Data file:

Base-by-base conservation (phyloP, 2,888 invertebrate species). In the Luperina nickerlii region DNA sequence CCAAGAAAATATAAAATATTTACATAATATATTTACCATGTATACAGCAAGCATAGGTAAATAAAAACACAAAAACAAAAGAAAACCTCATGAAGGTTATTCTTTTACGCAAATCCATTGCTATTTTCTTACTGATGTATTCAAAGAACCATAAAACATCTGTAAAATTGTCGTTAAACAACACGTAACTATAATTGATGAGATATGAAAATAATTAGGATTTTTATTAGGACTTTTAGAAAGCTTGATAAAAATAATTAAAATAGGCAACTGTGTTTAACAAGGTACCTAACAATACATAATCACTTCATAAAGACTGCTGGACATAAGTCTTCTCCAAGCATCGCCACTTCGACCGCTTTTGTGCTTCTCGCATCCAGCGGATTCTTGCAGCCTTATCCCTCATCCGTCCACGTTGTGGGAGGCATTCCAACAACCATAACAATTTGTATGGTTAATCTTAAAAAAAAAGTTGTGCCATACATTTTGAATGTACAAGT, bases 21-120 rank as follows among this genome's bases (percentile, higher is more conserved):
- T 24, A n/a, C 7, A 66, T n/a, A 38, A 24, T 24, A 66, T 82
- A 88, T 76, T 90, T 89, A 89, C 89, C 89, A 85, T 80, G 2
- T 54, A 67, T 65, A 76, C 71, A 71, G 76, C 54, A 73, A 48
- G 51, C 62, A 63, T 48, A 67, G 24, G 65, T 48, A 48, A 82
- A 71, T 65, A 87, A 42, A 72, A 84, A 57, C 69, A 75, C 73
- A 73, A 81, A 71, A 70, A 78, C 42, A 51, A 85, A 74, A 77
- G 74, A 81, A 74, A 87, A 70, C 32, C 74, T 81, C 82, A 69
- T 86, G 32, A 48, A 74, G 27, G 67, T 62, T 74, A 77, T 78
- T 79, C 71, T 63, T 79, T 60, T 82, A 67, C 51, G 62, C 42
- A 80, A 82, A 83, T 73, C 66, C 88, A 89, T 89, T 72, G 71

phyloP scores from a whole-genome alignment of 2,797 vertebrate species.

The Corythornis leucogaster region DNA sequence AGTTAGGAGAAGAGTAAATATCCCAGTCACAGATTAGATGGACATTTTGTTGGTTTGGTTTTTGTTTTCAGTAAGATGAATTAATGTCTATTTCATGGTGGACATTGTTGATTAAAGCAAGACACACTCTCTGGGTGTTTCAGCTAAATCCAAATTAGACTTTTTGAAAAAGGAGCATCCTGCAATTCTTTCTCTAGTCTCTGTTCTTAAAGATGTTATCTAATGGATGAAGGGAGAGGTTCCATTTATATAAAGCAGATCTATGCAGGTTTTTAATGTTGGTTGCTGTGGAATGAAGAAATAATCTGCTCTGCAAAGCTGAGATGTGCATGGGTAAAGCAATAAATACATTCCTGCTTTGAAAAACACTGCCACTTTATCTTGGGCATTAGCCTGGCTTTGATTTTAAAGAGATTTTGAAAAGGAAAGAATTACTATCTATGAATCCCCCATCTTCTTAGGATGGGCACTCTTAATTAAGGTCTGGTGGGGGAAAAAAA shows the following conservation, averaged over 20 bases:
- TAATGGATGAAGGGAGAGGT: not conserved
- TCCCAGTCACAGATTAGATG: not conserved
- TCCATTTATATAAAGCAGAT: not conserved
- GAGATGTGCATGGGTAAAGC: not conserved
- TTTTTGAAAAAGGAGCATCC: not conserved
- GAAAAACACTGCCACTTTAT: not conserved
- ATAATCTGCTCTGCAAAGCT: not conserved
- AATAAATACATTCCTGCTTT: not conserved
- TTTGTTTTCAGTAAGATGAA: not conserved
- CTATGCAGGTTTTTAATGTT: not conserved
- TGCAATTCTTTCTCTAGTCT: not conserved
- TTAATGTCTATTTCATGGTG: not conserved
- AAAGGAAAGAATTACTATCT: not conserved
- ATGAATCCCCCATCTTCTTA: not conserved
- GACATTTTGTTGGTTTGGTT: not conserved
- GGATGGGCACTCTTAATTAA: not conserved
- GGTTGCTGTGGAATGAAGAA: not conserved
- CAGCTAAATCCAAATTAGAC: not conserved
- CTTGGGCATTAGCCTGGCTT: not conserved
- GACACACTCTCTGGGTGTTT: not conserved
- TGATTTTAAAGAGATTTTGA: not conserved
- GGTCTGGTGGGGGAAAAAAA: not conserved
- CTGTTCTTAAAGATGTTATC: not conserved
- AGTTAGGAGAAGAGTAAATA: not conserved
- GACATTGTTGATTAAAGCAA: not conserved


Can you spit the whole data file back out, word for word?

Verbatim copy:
Base-by-base conservation (phyloP, 2,888 invertebrate species). In the Luperina nickerlii region DNA sequence CCAAGAAAATATAAAATATTTACATAATATATTTACCATGTATACAGCAAGCATAGGTAAATAAAAACACAAAAACAAAAGAAAACCTCATGAAGGTTATTCTTTTACGCAAATCCATTGCTATTTTCTTACTGATGTATTCAAAGAACCATAAAACATCTGTAAAATTGTCGTTAAACAACACGTAACTATAATTGATGAGATATGAAAATAATTAGGATTTTTATTAGGACTTTTAGAAAGCTTGATAAAAATAATTAAAATAGGCAACTGTGTTTAACAAGGTACCTAACAATACATAATCACTTCATAAAGACTGCTGGACATAAGTCTTCTCCAAGCATCGCCACTTCGACCGCTTTTGTGCTTCTCGCATCCAGCGGATTCTTGCAGCCTTATCCCTCATCCGTCCACGTTGTGGGAGGCATTCCAACAACCATAACAATTTGTATGGTTAATCTTAAAAAAAAAGTTGTGCCATACATTTTGAATGTACAAGT, bases 21-120 rank as follows among this genome's bases (percentile, higher is more conserved):
- T 24, A n/a, C 7, A 66, T n/a, A 38, A 24, T 24, A 66, T 82
- A 88, T 76, T 90, T 89, A 89, C 89, C 89, A 85, T 80, G 2
- T 54, A 67, T 65, A 76, C 71, A 71, G 76, C 54, A 73, A 48
- G 51, C 62, A 63, T 48, A 67, G 24, G 65, T 48, A 48, A 82
- A 71, T 65, A 87, A 42, A 72, A 84, A 57, C 69, A 75, C 73
- A 73, A 81, A 71, A 70, A 78, C 42, A 51, A 85, A 74, A 77
- G 74, A 81, A 74, A 87, A 70, C 32, C 74, T 81, C 82, A 69
- T 86, G 32, A 48, A 74, G 27, G 67, T 62, T 74, A 77, T 78
- T 79, C 71, T 63, T 79, T 60, T 82, A 67, C 51, G 62, C 42
- A 80, A 82, A 83, T 73, C 66, C 88, A 89, T 89, T 72, G 71

phyloP scores from a whole-genome alignment of 2,797 vertebrate species.

The Corythornis leucogaster region DNA sequence AGTTAGGAGAAGAGTAAATATCCCAGTCACAGATTAGATGGACATTTTGTTGGTTTGGTTTTTGTTTTCAGTAAGATGAATTAATGTCTATTTCATGGTGGACATTGTTGATTAAAGCAAGACACACTCTCTGGGTGTTTCAGCTAAATCCAAATTAGACTTTTTGAAAAAGGAGCATCCTGCAATTCTTTCTCTAGTCTCTGTTCTTAAAGATGTTATCTAATGGATGAAGGGAGAGGTTCCATTTATATAAAGCAGATCTATGCAGGTTTTTAATGTTGGTTGCTGTGGAATGAAGAAATAATCTGCTCTGCAAAGCTGAGATGTGCATGGGTAAAGCAATAAATACATTCCTGCTTTGAAAAACACTGCCACTTTATCTTGGGCATTAGCCTGGCTTTGATTTTAAAGAGATTTTGAAAAGGAAAGAATTACTATCTATGAATCCCCCATCTTCTTAGGATGGGCACTCTTAATTAAGGTCTGGTGGGGGAAAAAAA shows the following conservation, averaged over 20 bases:
- TAATGGATGAAGGGAGAGGT: not conserved
- TCCCAGTCACAGATTAGATG: not conserved
- TCCATTTATATAAAGCAGAT: not conserved
- GAGATGTGCATGGGTAAAGC: not conserved
- TTTTTGAAAAAGGAGCATCC: not conserved
- GAAAAACACTGCCACTTTAT: not conserved
- ATAATCTGCTCTGCAAAGCT: not conserved
- AATAAATACATTCCTGCTTT: not conserved
- TTTGTTTTCAGTAAGATGAA: not conserved
- CTATGCAGGTTTTTAATGTT: not conserved
- TGCAATTCTTTCTCTAGTCT: not conserved
- TTAATGTCTATTTCATGGTG: not conserved
- AAAGGAAAGAATTACTATCT: not conserved
- ATGAATCCCCCATCTTCTTA: not conserved
- GACATTTTGTTGGTTTGGTT: not conserved
- GGATGGGCACTCTTAATTAA: not conserved
- GGTTGCTGTGGAATGAAGAA: not conserved
- CAGCTAAATCCAAATTAGAC: not conserved
- CTTGGGCATTAGCCTGGCTT: not conserved
- GACACACTCTCTGGGTGTTT: not conserved
- TGATTTTAAAGAGATTTTGA: not conserved
- GGTCTGGTGGGGGAAAAAAA: not conserved
- CTGTTCTTAAAGATGTTATC: not conserved
- AGTTAGGAGAAGAGTAAATA: not conserved
- GACATTGTTGATTAAAGCAA: not conserved